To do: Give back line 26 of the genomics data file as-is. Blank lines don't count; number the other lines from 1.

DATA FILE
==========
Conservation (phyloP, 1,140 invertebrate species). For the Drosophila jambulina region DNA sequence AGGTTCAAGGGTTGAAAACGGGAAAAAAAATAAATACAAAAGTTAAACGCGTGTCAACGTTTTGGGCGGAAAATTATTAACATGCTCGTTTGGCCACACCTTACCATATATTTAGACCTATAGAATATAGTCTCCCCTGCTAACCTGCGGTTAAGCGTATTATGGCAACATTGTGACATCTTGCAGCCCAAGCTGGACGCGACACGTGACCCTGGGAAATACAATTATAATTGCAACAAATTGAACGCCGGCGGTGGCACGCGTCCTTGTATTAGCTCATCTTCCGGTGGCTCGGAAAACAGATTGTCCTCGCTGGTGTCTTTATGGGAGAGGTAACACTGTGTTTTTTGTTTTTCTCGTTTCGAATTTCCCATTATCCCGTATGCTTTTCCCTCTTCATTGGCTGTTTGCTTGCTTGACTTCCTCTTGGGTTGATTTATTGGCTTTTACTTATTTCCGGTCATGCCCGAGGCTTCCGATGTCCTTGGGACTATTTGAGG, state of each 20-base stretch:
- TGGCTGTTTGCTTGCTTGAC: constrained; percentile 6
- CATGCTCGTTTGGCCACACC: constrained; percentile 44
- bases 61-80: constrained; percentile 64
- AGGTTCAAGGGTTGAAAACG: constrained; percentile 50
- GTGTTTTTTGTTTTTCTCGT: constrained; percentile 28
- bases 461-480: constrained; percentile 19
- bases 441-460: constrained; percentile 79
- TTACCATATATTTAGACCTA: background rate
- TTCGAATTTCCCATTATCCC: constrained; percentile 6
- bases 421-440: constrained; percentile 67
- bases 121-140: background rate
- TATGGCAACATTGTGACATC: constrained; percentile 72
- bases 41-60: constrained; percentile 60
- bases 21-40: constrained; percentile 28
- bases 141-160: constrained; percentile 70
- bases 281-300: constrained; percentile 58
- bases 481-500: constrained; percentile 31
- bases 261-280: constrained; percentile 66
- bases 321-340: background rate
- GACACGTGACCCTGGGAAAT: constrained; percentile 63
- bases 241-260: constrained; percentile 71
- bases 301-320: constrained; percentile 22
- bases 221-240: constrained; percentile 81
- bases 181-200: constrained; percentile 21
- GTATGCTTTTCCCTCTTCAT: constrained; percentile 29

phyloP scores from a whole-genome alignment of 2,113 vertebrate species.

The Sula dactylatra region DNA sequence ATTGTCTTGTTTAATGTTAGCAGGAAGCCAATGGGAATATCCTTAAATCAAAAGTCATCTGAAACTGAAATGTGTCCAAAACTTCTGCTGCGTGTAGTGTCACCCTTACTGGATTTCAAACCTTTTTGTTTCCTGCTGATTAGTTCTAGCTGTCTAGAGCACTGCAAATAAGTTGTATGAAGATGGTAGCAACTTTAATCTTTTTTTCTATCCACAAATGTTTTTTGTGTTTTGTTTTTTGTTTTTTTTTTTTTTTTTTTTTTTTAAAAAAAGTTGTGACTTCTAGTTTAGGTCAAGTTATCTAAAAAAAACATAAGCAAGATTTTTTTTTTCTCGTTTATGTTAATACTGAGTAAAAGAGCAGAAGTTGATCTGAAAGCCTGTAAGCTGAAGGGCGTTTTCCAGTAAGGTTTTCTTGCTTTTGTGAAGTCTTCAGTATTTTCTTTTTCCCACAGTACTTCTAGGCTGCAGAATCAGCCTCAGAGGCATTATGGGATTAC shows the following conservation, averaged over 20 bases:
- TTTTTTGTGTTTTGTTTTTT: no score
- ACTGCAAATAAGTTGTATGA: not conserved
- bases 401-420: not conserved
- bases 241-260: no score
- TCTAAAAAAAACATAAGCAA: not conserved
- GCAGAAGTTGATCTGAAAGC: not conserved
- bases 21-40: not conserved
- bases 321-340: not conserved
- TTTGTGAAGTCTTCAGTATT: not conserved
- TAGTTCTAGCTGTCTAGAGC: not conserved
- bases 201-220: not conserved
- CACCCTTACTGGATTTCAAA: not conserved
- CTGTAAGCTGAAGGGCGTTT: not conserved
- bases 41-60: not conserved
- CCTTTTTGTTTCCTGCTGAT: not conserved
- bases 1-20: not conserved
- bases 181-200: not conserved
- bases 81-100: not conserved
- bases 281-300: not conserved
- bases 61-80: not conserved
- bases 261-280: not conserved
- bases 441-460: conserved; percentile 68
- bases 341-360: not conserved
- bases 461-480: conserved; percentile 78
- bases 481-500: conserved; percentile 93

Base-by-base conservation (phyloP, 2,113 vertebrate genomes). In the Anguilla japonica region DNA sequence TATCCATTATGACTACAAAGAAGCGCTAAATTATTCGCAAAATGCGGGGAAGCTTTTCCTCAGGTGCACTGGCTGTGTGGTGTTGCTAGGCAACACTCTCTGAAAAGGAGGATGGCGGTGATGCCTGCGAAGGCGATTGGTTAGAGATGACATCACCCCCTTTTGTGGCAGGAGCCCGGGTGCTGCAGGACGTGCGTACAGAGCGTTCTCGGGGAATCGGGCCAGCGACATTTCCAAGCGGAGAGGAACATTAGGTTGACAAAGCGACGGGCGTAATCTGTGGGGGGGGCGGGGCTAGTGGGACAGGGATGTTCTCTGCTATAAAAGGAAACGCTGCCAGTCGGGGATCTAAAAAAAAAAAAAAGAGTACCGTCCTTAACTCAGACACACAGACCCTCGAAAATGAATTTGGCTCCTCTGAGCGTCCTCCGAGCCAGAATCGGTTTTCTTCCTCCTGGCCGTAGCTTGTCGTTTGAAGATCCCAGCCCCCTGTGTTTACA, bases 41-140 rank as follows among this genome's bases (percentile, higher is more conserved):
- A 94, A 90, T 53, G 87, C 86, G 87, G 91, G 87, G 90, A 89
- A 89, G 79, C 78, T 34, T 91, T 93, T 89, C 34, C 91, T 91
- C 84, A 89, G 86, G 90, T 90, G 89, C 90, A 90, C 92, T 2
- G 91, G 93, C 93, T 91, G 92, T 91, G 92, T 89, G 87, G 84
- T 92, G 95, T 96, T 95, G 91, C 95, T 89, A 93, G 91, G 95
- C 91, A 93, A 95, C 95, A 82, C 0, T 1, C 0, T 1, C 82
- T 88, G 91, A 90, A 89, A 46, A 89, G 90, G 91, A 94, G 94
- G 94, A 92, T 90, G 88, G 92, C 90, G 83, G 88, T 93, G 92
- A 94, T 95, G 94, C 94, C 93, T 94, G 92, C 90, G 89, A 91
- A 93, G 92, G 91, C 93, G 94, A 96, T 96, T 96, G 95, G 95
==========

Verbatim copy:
- GTATGCTTTTCCCTCTTCAT: constrained; percentile 29